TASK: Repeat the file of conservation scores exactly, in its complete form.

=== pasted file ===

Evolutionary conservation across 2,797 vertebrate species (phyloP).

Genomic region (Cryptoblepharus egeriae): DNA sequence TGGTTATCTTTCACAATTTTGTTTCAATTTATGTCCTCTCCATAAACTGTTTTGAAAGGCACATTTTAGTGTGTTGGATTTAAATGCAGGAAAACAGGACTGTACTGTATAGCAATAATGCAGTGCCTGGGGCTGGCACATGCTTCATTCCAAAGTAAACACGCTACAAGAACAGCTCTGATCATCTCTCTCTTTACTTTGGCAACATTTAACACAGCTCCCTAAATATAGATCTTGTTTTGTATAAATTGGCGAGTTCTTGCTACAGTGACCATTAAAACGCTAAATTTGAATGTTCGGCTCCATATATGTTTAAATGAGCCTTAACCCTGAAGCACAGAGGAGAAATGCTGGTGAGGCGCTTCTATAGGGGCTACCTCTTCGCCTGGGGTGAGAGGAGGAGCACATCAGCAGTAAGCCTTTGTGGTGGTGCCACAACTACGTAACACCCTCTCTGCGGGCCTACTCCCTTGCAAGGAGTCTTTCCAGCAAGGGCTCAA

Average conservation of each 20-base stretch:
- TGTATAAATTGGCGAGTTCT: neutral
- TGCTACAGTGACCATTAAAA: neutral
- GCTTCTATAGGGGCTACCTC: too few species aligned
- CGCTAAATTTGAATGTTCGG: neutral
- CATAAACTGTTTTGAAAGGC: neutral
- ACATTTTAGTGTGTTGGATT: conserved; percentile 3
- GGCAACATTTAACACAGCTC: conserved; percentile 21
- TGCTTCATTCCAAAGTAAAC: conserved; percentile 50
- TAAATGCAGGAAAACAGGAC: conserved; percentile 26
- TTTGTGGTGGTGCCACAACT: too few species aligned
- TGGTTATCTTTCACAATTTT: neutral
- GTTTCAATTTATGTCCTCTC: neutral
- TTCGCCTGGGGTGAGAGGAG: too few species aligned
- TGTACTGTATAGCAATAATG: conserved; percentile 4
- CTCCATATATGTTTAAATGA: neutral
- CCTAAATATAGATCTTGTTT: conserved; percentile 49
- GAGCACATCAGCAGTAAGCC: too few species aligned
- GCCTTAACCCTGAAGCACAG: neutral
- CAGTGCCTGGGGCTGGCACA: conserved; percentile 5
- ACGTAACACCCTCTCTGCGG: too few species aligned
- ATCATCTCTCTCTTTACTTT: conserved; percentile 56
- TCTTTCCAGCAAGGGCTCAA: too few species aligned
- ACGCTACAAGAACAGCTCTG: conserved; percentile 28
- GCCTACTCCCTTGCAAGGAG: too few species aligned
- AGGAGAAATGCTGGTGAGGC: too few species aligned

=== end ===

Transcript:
Evolutionary conservation across 2,797 vertebrate species (phyloP).

Genomic region (Cryptoblepharus egeriae): DNA sequence TGGTTATCTTTCACAATTTTGTTTCAATTTATGTCCTCTCCATAAACTGTTTTGAAAGGCACATTTTAGTGTGTTGGATTTAAATGCAGGAAAACAGGACTGTACTGTATAGCAATAATGCAGTGCCTGGGGCTGGCACATGCTTCATTCCAAAGTAAACACGCTACAAGAACAGCTCTGATCATCTCTCTCTTTACTTTGGCAACATTTAACACAGCTCCCTAAATATAGATCTTGTTTTGTATAAATTGGCGAGTTCTTGCTACAGTGACCATTAAAACGCTAAATTTGAATGTTCGGCTCCATATATGTTTAAATGAGCCTTAACCCTGAAGCACAGAGGAGAAATGCTGGTGAGGCGCTTCTATAGGGGCTACCTCTTCGCCTGGGGTGAGAGGAGGAGCACATCAGCAGTAAGCCTTTGTGGTGGTGCCACAACTACGTAACACCCTCTCTGCGGGCCTACTCCCTTGCAAGGAGTCTTTCCAGCAAGGGCTCAA

Average conservation of each 20-base stretch:
- TGTATAAATTGGCGAGTTCT: neutral
- TGCTACAGTGACCATTAAAA: neutral
- GCTTCTATAGGGGCTACCTC: too few species aligned
- CGCTAAATTTGAATGTTCGG: neutral
- CATAAACTGTTTTGAAAGGC: neutral
- ACATTTTAGTGTGTTGGATT: conserved; percentile 3
- GGCAACATTTAACACAGCTC: conserved; percentile 21
- TGCTTCATTCCAAAGTAAAC: conserved; percentile 50
- TAAATGCAGGAAAACAGGAC: conserved; percentile 26
- TTTGTGGTGGTGCCACAACT: too few species aligned
- TGGTTATCTTTCACAATTTT: neutral
- GTTTCAATTTATGTCCTCTC: neutral
- TTCGCCTGGGGTGAGAGGAG: too few species aligned
- TGTACTGTATAGCAATAATG: conserved; percentile 4
- CTCCATATATGTTTAAATGA: neutral
- CCTAAATATAGATCTTGTTT: conserved; percentile 49
- GAGCACATCAGCAGTAAGCC: too few species aligned
- GCCTTAACCCTGAAGCACAG: neutral
- CAGTGCCTGGGGCTGGCACA: conserved; percentile 5
- ACGTAACACCCTCTCTGCGG: too few species aligned
- ATCATCTCTCTCTTTACTTT: conserved; percentile 56
- TCTTTCCAGCAAGGGCTCAA: too few species aligned
- ACGCTACAAGAACAGCTCTG: conserved; percentile 28
- GCCTACTCCCTTGCAAGGAG: too few species aligned
- AGGAGAAATGCTGGTGAGGC: too few species aligned